By default, the theme object looks like this. You can add whatever values you want to the theme, and they will be merged with the default. By default the platform colors aren't used anywhere. These native colors are added for your convenience.

interface theme {  colors: {    primary;    secondary;    white;    black;    grey0;    grey1;    grey2;    grey3;    grey4;    grey5;    greyOutline;    searchBg;    success;    error;    warning;    divider;    platform: {      ios: {        primary;        secondary;        grey;        searchBg;        success;        error;        warning;      };      android: {        // Same as ios      };      web: {        // Same as ios      };    };  };}

Setting styles in the theme is as simple as using the name of the component, as a key and the props you want to change as the value.

import { ThemeProvider } from 'react-native-elements';
const theme = {  Avatar: {    rounded: true,  },  Badge: {    textStyle: { fontSize: 30 },  },};
<ThemeProvider theme={theme}>

Dark Mode#

React Native Elements also provides a preset dark mode palette to get you started with using dark mode in your app. Use the prop useDark in ThemeProvider to set the default dark theme. You may want to set this by using a button, or by using the user's configured settings

import { useColorScheme } from 'react-native-appearance';
...  let colorScheme = useColorScheme();...  <ThemeProvider useDark={colorScheme === 'dark'}>...

Using the theme in your own components#

You may want to make use of the theming utilities in your own components. For this you can use the withTheme HOC exported from this library. It adds three props to the component it wraps - theme, updateTheme and replaceTheme.

import React from 'react';import { Text } from 'react-native';import { withTheme } from 'react-native-elements';
function MyComponent(props) {  const { theme, updateTheme, replaceTheme } = props;  return <Text style={{ color: theme.colors.primary }}>Yo!</Text>;}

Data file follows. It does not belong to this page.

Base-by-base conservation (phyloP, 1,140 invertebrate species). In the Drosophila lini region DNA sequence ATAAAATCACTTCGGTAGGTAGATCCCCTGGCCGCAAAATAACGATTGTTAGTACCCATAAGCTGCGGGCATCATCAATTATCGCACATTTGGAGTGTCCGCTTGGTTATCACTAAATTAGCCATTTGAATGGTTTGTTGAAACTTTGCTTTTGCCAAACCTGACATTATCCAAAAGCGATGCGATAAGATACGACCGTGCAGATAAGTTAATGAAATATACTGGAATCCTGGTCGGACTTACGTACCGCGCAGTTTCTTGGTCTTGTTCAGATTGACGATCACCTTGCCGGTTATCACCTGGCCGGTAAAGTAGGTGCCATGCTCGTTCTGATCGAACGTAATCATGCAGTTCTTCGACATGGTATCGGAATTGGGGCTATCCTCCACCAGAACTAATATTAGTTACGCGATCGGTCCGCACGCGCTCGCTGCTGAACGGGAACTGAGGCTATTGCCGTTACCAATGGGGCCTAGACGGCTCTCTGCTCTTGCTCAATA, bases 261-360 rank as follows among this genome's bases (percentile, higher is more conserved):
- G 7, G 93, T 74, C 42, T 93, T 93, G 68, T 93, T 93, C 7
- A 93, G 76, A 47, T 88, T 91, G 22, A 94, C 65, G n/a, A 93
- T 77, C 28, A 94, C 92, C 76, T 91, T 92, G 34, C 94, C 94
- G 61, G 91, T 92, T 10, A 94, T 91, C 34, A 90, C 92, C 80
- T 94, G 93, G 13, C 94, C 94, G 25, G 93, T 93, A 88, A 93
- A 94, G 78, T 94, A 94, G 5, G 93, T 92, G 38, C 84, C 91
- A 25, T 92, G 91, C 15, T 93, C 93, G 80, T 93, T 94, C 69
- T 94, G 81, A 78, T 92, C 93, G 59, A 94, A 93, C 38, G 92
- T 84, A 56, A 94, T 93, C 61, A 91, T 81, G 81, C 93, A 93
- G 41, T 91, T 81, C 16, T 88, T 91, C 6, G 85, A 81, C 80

export default withTheme(MyComponent);

The updateTheme function merges the theme passed in with the current theme.

const theme = {  colors: {    primary: 'pink',  },};
// We can update the primary colorupdateTheme({ colors: { primary: 'red' } });

The replaceTheme function merges the theme passed in with the default theme.

Don't want to wrap your components? You can use the ThemeConsumer component which uses render props!

import React from 'react';import { Text } from 'react-native';import { ThemeConsumer } from 'react-native-elements';
const MyComponent = () => (  <ThemeConsumer>    {({ theme }) => (      <Text style={{ color: theme.colors.primary }}>Yo!</Text>;    )}  </ThemeConsumer>)

You can also use useTheme() if you use hooks.

import React from 'react';import { Text } from 'react-native';import { useTheme } from 'react-native-elements';
const MyComponent = () => {  const { theme } = useTheme();
  return (    <View style={styles.container}>      <Text style={{ color: theme.colors.primary }}>Yo!</Text>    </View>  );};

If you want to keep your styles outside the component use makeStyles() (hook generator) to reference the theme and component props (optional param).

import React from 'react';import { Text } from 'react-native';import { makeStyles } from 'react-native-elements';
type Params = {  fullWidth?: boolean,};
const MyComponent = (props: Props) => {  const styles = useStyles(props);
  return (    <View style={styles.container}>      <Text style={{ color: theme.colors.primary }}>Yo!</Text>    </View>  );};
const useStyles = makeStyles((theme, props: Props) => ({  container: {    background: theme.colors.white,    width: props.fullWidth ? '100%' : 'auto',  },  text: {    color: theme.colors.primary,  },}));

Using the respective platform's native colors#

You may want to style your app using the native color palette. You can do this using the colors object and the Platform API.

import { Platform } from 'react-native';import { Button, colors, ThemeProvider } from 'react-native-elements';
const theme = {  colors: {{      default:,      ios: colors.platform.ios,    }),  },};
const App = () => {  return (    <ThemeProvider theme={theme}>      // This button's color will now be the default iOS / Android blue.      <Button title="My Button" />    </ThemeProvider>  );};

Common Pitfalls#

This section outlines some common pitfalls when using Theming.

My local styles aren't working with the theme#

It's important to understand that the ThemeProvider works by merging your local(external) styles with those set on the theme. This means that in both cases the type of these styles must be the same.

Example 1#
const theme = {  Button: {    containerStyle: {      marginTop: 10;    }  }}
<Button  containerStyle={{ backgroundColor: 'blue' }}/>

โœ… Works

In both cases the style is an object

Example 2#
const theme = {  Button: {    containerStyle: [      {        marginTop: 10;      }    ]  }}
<Button containerStyle={[{ backgroundColor: 'blue' }]} />

โœ… Works

In both cases the style is an array

Example 3#
const theme = {  Button: {    containerStyle: {      marginTop: 10;    }  }}
<Button containerStyle={[{ backgroundColor: 'blue' }]} />

๐Ÿšซ Doesn't work

In one case the style is an object and another the style is an array